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GENERAL OBSERVATIONS
ON QUADRUPEDS

 
CHAPTER XIV
 

General Notes on Mammalia and the different breeds of Cattle and their characteristics, observations on veal and beef, and tables of prices and weights of joints, etc.

The Empire of Nature has been, by general assent, divided into three great divisions or kingdoms: the first consisting of minerals, the second of vegetables, and the third of animals. The Mineral Kingdom comprises all inorganic objects devoid of life, but having a definite chemical composition, consisting of either a single element, as silver, or of two or three of these elements combined, as sodium chloride or common salt. When not mixed with any other substances, minerals are composed of similar particles, and if they possess a definite shape, are characterized by the geometric form their crystals assume, although all minerals are not distinctly crystalline. Minerals enter into the composition of the rocks, which constitute the solid portion of our globe, and guard the land against the encroachments of the sea.

The Vegetable Kingdom covers and beautifies the earth with an endless variety of form and colour. It consists, with some exceptions, of organic bodies which grow by the assimilation of inorganic substances, as water, carbonic acid, and ammonia, forming out of these organic complex substances, as sugar, starch, cellulose, etc. In the process of digestion plants break up carbonic acid into its two elements of oxygen and carbon, setting free the former which is required for the sustenance of animal life, and retaining the carbon necessary for vegetable life. The higher orders of plants are chiefly nourished by means of roots, breathe by the medium of leaves, and are propagated by seeds.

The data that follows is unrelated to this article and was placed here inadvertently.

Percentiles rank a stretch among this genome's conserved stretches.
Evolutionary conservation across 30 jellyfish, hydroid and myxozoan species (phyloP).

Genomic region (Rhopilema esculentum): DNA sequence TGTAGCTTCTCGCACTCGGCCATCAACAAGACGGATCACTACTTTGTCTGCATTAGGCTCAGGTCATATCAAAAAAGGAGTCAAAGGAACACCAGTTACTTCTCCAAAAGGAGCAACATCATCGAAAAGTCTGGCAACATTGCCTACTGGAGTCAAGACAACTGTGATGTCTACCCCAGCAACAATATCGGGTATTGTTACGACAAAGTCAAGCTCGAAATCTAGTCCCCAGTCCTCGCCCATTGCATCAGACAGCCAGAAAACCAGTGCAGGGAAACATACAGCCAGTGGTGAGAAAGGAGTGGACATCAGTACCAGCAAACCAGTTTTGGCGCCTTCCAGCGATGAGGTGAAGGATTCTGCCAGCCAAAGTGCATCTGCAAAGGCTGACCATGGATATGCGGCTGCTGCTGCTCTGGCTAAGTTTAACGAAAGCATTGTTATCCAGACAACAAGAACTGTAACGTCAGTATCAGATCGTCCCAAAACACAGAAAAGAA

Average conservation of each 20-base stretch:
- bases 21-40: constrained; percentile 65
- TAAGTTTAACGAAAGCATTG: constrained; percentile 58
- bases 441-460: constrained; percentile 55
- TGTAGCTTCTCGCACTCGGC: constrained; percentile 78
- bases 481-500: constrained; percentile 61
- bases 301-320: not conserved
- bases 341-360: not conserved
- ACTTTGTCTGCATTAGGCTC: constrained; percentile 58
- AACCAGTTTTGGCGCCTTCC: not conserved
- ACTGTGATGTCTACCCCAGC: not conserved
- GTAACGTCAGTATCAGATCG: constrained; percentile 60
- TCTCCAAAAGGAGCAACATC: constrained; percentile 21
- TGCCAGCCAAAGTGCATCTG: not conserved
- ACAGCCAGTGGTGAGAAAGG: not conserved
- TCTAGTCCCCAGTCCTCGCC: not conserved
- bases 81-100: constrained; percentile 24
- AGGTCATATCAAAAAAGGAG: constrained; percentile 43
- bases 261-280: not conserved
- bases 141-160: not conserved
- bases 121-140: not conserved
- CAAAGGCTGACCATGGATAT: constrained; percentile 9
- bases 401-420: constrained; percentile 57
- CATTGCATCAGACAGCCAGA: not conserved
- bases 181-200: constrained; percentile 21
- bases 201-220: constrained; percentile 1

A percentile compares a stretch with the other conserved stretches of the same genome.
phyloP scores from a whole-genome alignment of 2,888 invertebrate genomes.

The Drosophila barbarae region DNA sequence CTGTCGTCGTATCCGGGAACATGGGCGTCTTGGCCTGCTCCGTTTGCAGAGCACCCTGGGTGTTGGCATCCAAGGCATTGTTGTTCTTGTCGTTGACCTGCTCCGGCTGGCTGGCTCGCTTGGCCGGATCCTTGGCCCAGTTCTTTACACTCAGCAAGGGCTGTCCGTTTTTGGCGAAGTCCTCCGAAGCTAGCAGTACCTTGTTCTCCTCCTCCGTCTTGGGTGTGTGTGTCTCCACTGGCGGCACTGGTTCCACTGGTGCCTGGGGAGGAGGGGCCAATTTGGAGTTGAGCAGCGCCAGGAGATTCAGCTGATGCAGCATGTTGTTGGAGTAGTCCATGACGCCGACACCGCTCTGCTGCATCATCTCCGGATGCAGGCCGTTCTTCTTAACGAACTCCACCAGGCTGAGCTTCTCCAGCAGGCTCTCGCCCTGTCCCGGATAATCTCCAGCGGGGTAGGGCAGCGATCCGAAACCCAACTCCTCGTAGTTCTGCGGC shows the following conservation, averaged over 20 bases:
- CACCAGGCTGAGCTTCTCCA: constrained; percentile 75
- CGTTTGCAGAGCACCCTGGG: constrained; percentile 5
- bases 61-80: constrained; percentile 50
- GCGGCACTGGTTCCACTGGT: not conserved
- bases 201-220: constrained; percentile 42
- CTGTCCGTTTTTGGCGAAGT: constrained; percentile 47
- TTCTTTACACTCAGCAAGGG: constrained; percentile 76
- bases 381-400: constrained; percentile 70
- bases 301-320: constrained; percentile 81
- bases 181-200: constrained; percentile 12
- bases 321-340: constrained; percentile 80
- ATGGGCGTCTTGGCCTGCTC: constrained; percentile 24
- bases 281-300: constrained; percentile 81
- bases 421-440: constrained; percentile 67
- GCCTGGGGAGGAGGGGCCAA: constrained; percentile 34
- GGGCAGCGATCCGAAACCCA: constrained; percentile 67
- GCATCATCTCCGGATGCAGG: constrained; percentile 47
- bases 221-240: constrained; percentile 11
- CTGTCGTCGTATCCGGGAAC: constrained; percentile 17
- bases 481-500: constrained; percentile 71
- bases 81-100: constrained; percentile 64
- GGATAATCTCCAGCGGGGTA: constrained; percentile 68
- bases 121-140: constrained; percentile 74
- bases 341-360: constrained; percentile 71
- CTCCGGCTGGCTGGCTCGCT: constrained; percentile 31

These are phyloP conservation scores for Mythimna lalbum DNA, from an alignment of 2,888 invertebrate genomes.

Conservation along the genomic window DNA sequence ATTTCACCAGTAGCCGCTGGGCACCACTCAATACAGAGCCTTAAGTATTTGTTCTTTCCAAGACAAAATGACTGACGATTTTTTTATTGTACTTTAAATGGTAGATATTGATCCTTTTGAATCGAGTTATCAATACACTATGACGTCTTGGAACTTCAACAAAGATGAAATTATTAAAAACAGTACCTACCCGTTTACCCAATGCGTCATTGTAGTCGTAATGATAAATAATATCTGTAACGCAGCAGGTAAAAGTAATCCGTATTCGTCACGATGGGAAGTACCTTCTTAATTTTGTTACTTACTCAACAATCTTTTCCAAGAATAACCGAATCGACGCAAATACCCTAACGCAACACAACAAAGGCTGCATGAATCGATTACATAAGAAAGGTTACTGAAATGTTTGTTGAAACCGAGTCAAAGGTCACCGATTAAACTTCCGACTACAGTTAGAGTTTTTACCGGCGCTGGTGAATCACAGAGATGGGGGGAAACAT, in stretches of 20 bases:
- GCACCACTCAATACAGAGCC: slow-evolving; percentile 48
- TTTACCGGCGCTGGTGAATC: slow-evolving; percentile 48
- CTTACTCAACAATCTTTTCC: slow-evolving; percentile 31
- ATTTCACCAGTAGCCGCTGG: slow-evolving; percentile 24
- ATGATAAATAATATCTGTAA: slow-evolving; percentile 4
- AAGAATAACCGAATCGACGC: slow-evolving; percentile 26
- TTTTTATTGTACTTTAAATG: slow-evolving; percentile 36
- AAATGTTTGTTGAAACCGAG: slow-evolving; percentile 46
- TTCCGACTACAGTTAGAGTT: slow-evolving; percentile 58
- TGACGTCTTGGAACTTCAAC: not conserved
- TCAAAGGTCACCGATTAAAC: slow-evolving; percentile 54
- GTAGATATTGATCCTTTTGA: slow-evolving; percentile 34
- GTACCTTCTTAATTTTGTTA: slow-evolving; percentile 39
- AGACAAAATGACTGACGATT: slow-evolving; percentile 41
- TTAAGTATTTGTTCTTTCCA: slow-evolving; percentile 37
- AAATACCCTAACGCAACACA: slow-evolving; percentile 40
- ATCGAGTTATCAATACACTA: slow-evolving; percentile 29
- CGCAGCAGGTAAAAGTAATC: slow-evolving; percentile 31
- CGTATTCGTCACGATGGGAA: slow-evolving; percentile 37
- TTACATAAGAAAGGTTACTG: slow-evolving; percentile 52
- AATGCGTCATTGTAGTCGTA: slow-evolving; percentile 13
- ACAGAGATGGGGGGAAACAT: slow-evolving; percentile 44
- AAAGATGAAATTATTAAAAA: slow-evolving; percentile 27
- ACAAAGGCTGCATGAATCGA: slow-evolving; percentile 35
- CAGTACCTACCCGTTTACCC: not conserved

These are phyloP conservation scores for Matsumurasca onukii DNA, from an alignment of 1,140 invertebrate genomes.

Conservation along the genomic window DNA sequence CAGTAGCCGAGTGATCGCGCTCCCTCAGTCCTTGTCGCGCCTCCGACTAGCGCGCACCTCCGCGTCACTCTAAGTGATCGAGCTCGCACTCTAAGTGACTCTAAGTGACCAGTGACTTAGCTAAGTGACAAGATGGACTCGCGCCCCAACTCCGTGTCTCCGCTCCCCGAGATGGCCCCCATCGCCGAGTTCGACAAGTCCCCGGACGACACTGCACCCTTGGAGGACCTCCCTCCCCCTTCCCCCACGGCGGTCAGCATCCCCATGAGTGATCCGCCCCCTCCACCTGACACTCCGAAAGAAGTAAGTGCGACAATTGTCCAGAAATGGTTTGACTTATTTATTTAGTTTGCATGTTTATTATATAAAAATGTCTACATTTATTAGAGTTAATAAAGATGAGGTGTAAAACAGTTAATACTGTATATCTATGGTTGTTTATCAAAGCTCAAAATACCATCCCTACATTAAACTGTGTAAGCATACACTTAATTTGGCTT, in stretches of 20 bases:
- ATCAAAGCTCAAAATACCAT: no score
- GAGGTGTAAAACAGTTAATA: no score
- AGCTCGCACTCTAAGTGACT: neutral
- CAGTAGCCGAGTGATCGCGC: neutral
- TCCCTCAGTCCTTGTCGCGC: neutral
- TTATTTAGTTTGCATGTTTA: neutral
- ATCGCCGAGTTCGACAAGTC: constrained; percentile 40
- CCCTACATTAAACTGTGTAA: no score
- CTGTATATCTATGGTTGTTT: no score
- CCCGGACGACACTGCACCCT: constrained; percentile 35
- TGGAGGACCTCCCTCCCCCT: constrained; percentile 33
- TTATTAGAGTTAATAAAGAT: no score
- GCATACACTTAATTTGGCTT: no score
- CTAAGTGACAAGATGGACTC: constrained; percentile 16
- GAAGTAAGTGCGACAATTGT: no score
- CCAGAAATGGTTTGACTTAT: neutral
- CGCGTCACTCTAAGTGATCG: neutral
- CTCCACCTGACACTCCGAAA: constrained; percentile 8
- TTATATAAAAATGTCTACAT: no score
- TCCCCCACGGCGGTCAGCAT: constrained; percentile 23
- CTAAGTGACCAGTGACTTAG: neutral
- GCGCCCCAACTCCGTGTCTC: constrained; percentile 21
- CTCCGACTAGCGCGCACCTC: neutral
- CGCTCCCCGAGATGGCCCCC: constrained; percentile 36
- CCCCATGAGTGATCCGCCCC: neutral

The Animal Kingdom in its lower types is closely allied to the Vegetable Kingdom, both of these constituting the organic series of natural objects. The bodies of each are composed of protoplasm, the basis of all life, a substance formed of carbon, hydrogen, nitrogen and oxygen. The nature and method of assimilating their food is the only means by which the distinction between plants and animals in their lowest forms can be clearly determined: the former subsisting on inorganic, and the latter on organic, matter.

In the case of the higher animals and plants, it is easy to assign any individual to its proper place in Nature, but it is almost impossible

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